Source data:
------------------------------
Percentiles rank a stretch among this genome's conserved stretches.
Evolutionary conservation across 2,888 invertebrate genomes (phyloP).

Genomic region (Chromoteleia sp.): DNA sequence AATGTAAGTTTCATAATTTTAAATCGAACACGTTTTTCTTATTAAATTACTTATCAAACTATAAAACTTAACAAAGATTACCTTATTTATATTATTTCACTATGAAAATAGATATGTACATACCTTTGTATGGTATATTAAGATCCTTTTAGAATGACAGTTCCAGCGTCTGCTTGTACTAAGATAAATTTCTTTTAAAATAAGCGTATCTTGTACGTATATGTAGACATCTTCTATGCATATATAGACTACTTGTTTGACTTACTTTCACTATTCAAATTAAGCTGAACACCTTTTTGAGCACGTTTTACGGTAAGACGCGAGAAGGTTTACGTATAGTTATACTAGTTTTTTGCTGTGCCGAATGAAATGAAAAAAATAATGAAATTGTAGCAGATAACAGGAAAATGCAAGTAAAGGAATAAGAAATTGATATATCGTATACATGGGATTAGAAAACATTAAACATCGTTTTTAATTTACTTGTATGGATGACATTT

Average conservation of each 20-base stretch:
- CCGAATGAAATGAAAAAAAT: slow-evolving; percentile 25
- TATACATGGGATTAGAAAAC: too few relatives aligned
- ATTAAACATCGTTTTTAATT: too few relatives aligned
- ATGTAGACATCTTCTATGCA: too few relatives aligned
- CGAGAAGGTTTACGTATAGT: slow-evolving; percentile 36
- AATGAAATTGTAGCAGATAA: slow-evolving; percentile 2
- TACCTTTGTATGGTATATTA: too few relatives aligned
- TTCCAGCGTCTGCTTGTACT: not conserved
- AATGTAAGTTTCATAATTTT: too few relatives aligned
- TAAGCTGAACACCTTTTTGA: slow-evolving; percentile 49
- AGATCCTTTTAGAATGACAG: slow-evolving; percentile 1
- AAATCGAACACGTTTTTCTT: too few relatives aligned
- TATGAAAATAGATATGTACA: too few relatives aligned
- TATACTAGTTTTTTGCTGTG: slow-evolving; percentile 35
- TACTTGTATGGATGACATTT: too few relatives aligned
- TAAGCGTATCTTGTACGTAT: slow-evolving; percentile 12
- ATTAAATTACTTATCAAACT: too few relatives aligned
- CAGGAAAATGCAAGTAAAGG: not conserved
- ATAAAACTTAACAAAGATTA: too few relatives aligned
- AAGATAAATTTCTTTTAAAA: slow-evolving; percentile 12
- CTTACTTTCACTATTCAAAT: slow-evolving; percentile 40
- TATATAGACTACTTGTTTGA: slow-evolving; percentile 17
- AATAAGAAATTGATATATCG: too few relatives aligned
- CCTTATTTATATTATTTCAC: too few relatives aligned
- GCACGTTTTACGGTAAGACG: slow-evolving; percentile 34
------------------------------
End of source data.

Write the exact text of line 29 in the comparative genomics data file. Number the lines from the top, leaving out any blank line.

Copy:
- GCACGTTTTACGGTAAGACG: slow-evolving; percentile 34